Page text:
So, I’ve been having really negative thoughts lately about starting my BigLaw job in October. Just a few months ago I was super-psyched and ready to go out there and make my name. Now, I can’t stop myself from thinking about strategies to not overwhelm myself, just skate by enough to pay off my student loans. I don’t know where this change has come from- I am definitely an “pver-achieving chick” and frankly these thoughts really worry me. To give you an example, for the past seceral weeks my mind has bern going to “work comfortably the first year, no meed to worry about making your hours, then immediately get pregnant and they wont risk firing you until after maternity leave, then come back and focus on baby until you get pushed out.” WTF, WHY AM I THINKING LIKE THIS?!! I know BigLaw is tough with high turnover, but yeesh, I wanted to atleast give it my bedt shot!!

    • Blonde Lawyer :

      Are you perhaps afraid of failing and lack of control so you would rather plan your own failure rather than “not working out?” Or maybe you realize the realities of big law and know it won’t be your cup of tea so you’d rather enjoy your life while working there rather than struggle to make it and get canned anyway? If so, kind of brilliant.

    • Oh.so.tired :

      Wow, so many typos. Typing on my phone + walking = fail.

    • Kudos for admitting the worries. I agree with Blonde Lawyer that it sounds like “you can’t fail if you’re not trying” may have invaded your psyche. To be honest, I don’t think your first year in BigLaw is that “tough” looking back, if that’s part of the issue – the hours and facetime can be a lot, but it’s a time when your responsibilities are very well defined and you have more leeway to ask the “stupid” questions – I was more physically tired than mentally tired (now it’s both!). That said, if a little kick in the pants is what you want-

      – I doubt firms are as eager to give people a few years “coasting” as they may have been in the past. If you’re not making deadlines because you work shorter days, or turn down work and then don’t make hours, I wouldn’t trust your timeframe to last. And I’ll be honest, the idea of using pregnancy as a shield bugs me. Doesn’t mean it wouldn’t work, but it bugs me, and probably won’t earn you any goodwill.
      – People will figure out that there are others that are more invested than you are, and they will then get the better work/experience over time. Aside from innate overachieving competitiveness that this might bother, what’s your plan upon departure? In-house positions will be looking for experience, not just biding your time over doc review.

      Now for sympathy: I’m assuming you’re a 3L. Being ready to just LIVE sounded heavenly to everyone at that point. And you’ll have a very nice two months after the Bar to do just that… whatever, watch the Olympics all day and pretend to be a trophy wife. By time I started work, I was stir crazy and eager for structure and goals again! Think about how hard you worked to get to where you are – even if you decide after a month that you’re on your way out, if you can sustain that for a few more years (and people do start leaving as third-years), then you’ll have many, many more options than if you go in with a coasting mindset.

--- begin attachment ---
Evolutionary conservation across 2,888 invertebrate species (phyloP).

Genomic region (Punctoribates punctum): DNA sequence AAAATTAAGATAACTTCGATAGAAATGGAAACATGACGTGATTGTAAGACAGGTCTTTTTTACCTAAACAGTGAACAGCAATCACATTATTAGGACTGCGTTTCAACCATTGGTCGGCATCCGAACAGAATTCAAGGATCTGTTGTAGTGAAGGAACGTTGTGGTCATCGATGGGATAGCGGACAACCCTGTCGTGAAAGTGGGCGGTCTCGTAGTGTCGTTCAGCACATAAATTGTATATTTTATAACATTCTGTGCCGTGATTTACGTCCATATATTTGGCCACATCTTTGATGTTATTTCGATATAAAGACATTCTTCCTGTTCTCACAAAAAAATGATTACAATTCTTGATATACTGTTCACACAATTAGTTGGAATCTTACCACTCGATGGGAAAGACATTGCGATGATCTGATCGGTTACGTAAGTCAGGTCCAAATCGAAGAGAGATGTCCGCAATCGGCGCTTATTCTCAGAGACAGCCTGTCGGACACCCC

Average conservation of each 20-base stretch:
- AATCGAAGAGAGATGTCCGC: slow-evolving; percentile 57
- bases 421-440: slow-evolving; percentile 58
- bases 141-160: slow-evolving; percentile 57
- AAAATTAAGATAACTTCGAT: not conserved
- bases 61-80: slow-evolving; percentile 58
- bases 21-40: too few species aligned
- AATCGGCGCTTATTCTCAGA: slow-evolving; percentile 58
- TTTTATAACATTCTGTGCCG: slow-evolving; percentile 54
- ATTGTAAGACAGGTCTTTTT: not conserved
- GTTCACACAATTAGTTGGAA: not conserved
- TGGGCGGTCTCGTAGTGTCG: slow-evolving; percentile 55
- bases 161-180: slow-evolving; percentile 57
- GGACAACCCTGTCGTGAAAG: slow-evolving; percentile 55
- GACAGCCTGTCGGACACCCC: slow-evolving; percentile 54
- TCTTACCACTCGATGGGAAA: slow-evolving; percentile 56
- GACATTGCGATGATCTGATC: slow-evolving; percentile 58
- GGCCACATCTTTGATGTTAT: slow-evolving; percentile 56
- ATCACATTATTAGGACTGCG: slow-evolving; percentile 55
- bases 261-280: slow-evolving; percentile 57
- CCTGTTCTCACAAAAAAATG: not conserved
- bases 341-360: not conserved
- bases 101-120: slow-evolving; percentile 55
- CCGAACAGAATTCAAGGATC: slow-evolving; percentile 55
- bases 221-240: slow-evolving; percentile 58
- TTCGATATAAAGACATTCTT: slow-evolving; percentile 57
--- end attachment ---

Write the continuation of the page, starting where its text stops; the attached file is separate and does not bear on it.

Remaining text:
• Don’t worry so much about failure. It may happen, it may not. Either way, it makes us who we are. Worry more about doing what you love and doing it well. Failure just makes you better in the end.

    • This may sound like shallow advice, but stop reading Above the Law and all other “law related” blogs like it for awhile (you might even skip threads on here about first-year problems). Just stop worrying — every firm is different and there’s nothing you can do. I know that sounds like a cop-out, but every firm is really different, the problems you may have as a first year at your firm may be completely different than you think. But seriously, when I stopped reading ATL as a first year, I became much happier.

      • new york associate :

        I agree — I went cold turkey on lawblogs, because they were making me crazy. My life is much better as a result.

    • If you’re a 3L, perhaps you have a combination of burn-out and new job anxiety.

      Perhaps you can take a trip (even just to a local lake or some place close) after graduation before or after the bar exam to destress? Or find something that you like to do that you don’t have time for in school to focus on. Like a boot-camp or training for a race or a charity bike race, perhaps. Something to distract yourself and change your focus from school and work to real life.

      Have you had these types of thoughts before, such as before starting law school or college? Then you might want to talk to a counselor or get a work-book to deal with anxiety.

      • I’ll be the devil’s advocate here. Never did big law, never appealed to me nor me to them. It sounds like a terrible lifestyle despite the money (yes some people like it well enough). I’ve seen plenty of people go into a black hole and sad spiral in BL. Consider whether you may want to do something different with your life. That is perfectly ok to do and change course. Frankly you will just be another hired service cog and none of it is all that crucial to the world going round. I remember one buddy getting so caught up in his image of it all he once said “I mean- I am doing IVANKA TRUMP’s contract-” as if it was a life or death situation. Great, you did paperwork for a spoiled rich person who doesn’t know your name or care? To me, that was not impressive, it was sad that he saw that as the pinnacle of achievement. Ladies I’m not implying that there aren’t meaningful big law assignments, skills and poise to be obtained, etc. But it is quite fine to assess your situation and consider alternative lives. Most of the rest of us lead them, and many of us are just as satisfied if not more than the average BL lawyer. It is always harder to get out of something once you get invested in it.

    • Are you oh so tired? That’ll kill anyone’s motivation. Work hard on getting enough sleep, see if things improve. Sleep deprivation is serious business, even in the young..